Sometime around 1790, LeFleur cheerfully adopted the Choctaw system of polygamy and married both Nancy and Rebecca Cravat, the half-French nieces of the Choctaw Chief Pushmataha. LeFleur moved his growing family—three children were born by 1798—to Pass Christian, but with the establishment of the Choctaw Agency near present-day Jackson, he chose as a location for a new home a high bluff on the west side of the Pearl River, rising some twenty-five feet above the crest of the floods and extending along the river for several hundred feet. With the opening on the Natchez Trace under the treaty of Fort Adams in 1801, LeFleur opened a way station in the same location where traders, travelers and mail carriers could secure fresh horses. This station rapidly became an inn providing bed and board as well as entertainment. The actual site of this trading post is disputed. Greenwood was the first of the “LeFlau” sons to be born at LeFleur’s Bluff on June 2, 1800. He was named for the Greenwood in the firm of Greenwood and Higginson who were the London correspondents of the founder of Panton and Leslie.

LeFleur still operated his profitable boating trade, securing commissions from General William C.C. Claiborne, Governor and Commander-in-Chief of the newly organized (1798) Mississippi Territory to carry “certain goods sent by the United States as presents to the Choctaw Nation of Indians.” He also carried messages to the Governor of the Province of Louisiana. In addition to being entrusted with the delivery of merchandise making up the government annuity payments to the Choctaw Nation, Louis was asked to be present at the occasions when terms of treaties were negotiated. Louis “Leflow” is listed as one of the witnesses to the Treaty of Mount Dexter on November 16, 1805, which conveyed large amounts of land in what is now southeastern Mississippi and southwestern Alabama, including much of the western portion of Clarke County, Alabama, to the United States.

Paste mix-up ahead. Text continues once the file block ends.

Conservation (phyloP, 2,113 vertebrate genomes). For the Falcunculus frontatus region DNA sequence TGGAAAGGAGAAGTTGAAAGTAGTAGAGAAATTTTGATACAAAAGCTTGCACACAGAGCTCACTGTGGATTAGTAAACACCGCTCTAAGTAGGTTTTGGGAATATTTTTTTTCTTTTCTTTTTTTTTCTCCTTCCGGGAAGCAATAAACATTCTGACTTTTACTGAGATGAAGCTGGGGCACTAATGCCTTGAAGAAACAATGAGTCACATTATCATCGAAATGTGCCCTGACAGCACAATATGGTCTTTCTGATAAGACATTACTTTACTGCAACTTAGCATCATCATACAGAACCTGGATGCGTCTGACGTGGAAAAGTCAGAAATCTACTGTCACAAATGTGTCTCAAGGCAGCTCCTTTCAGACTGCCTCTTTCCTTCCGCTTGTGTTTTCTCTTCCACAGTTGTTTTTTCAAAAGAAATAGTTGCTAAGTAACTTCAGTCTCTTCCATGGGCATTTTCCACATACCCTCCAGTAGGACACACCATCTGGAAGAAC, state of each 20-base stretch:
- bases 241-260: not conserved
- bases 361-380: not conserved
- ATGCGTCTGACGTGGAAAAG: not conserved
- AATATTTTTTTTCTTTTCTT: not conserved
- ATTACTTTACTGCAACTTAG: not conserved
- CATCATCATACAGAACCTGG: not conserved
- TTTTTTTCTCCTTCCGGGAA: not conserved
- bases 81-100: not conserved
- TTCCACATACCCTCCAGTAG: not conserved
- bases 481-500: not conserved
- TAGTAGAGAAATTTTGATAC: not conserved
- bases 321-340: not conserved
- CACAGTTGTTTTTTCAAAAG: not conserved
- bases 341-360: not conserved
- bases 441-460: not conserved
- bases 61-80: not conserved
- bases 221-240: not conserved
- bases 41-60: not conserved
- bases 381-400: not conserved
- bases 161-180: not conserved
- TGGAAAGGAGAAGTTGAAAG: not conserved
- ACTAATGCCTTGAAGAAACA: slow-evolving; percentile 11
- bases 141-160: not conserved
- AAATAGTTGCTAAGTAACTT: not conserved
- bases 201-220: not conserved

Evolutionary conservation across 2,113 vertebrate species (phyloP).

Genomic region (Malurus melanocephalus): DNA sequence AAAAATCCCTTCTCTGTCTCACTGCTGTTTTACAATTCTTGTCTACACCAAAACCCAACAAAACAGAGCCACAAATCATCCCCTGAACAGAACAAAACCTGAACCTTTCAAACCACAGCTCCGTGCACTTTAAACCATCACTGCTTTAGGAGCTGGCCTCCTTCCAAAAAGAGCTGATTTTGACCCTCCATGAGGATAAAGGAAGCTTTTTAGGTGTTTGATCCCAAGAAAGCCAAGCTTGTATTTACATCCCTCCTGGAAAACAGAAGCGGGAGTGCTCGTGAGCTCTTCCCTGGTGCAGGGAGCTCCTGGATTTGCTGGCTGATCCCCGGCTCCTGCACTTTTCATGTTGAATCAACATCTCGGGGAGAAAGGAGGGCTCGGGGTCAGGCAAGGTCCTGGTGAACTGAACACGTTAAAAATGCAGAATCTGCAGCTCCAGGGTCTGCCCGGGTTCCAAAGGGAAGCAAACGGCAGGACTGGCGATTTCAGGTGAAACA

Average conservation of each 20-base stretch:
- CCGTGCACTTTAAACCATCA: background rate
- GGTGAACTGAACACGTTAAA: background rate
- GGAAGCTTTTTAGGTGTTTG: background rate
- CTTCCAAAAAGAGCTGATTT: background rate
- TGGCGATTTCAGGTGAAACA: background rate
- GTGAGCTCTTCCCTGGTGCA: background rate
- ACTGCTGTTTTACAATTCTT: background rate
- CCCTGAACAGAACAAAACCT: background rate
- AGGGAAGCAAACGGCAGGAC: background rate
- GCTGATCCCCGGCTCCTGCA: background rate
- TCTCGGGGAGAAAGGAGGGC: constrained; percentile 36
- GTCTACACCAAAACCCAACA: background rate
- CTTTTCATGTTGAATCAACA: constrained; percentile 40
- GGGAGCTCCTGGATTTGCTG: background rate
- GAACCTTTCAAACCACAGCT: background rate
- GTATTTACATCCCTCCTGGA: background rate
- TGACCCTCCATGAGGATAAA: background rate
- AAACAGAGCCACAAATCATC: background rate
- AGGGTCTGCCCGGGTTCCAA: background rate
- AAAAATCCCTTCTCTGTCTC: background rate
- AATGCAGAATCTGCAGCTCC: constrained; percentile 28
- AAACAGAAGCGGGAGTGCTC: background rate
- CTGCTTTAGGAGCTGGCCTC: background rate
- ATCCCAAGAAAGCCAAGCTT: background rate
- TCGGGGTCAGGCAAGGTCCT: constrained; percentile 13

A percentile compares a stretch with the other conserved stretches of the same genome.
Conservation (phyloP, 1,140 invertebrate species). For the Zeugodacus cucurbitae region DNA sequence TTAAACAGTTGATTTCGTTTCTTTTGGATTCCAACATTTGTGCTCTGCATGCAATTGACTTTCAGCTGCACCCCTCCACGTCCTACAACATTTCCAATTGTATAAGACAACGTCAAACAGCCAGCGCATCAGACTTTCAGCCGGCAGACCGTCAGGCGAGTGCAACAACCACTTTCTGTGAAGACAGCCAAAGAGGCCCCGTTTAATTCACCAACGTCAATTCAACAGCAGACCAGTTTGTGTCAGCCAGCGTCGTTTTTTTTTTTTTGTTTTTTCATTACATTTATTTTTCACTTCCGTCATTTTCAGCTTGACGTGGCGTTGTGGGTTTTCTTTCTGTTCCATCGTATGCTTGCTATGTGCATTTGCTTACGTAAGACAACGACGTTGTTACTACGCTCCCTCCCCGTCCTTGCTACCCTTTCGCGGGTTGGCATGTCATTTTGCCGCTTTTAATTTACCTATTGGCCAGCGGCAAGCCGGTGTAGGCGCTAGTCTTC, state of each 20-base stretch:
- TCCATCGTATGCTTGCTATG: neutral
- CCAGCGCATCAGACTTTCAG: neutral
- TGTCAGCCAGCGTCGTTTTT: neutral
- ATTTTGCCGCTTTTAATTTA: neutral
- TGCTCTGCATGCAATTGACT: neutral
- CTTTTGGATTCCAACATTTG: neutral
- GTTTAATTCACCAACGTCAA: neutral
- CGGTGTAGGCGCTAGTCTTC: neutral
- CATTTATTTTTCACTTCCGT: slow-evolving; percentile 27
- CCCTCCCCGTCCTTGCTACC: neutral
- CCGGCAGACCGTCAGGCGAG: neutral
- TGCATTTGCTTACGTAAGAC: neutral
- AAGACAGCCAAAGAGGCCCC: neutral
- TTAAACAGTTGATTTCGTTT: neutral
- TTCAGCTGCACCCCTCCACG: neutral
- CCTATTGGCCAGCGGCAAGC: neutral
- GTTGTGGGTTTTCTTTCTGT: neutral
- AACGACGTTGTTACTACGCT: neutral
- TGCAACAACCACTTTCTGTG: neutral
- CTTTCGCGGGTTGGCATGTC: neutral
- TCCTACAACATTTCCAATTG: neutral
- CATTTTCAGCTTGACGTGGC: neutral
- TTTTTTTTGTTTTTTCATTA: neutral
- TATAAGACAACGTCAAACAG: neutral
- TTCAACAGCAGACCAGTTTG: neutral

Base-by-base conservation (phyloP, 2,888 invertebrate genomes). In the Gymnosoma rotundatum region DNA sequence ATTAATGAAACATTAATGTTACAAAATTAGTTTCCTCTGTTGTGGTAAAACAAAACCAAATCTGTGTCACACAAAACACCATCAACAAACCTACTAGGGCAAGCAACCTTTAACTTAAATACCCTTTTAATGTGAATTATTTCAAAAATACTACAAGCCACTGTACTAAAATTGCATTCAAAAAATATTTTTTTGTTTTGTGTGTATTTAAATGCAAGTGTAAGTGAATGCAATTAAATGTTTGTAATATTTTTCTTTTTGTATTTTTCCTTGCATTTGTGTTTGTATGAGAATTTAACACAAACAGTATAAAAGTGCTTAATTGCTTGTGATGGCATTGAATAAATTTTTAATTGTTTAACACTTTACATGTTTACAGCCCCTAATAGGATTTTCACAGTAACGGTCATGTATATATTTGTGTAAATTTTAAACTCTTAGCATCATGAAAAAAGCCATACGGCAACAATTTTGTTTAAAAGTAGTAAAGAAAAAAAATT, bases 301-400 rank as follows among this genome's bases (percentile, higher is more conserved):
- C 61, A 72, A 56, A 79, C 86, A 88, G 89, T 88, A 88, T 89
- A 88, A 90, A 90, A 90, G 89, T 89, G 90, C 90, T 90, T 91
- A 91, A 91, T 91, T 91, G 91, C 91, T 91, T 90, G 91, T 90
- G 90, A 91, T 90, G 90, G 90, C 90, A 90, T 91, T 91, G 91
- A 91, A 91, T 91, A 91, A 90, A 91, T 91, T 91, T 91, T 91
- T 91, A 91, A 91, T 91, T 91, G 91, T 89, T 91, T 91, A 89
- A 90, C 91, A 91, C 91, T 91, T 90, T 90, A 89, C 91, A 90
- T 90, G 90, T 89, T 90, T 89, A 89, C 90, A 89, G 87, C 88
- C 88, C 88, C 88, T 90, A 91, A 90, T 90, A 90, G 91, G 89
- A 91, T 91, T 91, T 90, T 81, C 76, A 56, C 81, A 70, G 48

By 1810, operation of the inn and raising cattle had become LeFleur’s main enterprises, and he, along with Louis Durant, was said to have introduced cattle into Mississippi. Travelers from the east and from foreign lands have mentioned the accommodations at the Bluff and at the inn he established in 1812 at the place now known as French Camp. At French Camp, LeFleur had a number of buildings erected and it was here in 1812 that Major John Donly, who held the U.S. Government contract for transporting the mail on the Nashville-Natchez route, suggested to Louis that he be allowed to take young Greenwood home to Nashville with him in order that the boy might receive an “American education”, and LeFleur consented. Louis served with Pushmataha under Andrew Jackson in the War of 1812 and was promoted to the rank of major (brevet). He also served three months in 1814 in command of a company on Russell’s expedition to Alabama. He later served in the campaign to Pensacola in 1814-15.

With the introduction of the steamboat on the Mississippi River—the New Orleans was the first steamboat down the Mississippi in 1811—commerce along the Trace fell, but LeFleur expanded his agricultural interests and in a decade tripled their acreage in cultivation and heads of cattle. Greenwood was elected Chief of the Northwestern Division of the Choctaws, but when Jackson was elected president in 1828 he pursued a policy of negating the treaties between the U.S. and the Choctaws, and with the Treaty of Dancing Rabbit Creek (1830) the Choctaws were forcibly removed from their ancestral lands. In a survey of freeholds within the Choctaw lands is a record for “Louis LeFlau, 300 acres in cultivation in the Yazoo Valley; five in family with four males over 16”. Major LeFlau was to receive two sections of land according to the Supplement to the Dancing Rabbit Creek Treaty.

The Treaty of Dancing Rabbit Creek was a tragedy for the Choctaws and it caused deep rifts in the LeFlau/LeFleur/LeFlore family. Details are sketchy, but Greenwood is in the fifth and last level of behests in Louis’ will, which was signed April 16, 1833. Louis LeFleur died that same year, and while his gravesite is unknown, family tradition states that he was buried in Hot Springs, Arkansas, which is very near LeFlore County, Oklahoma.

(Note: This article is a brief summation of preliminary research towards a more thorough examination of Louis LeFleur and should not be considered definitive.)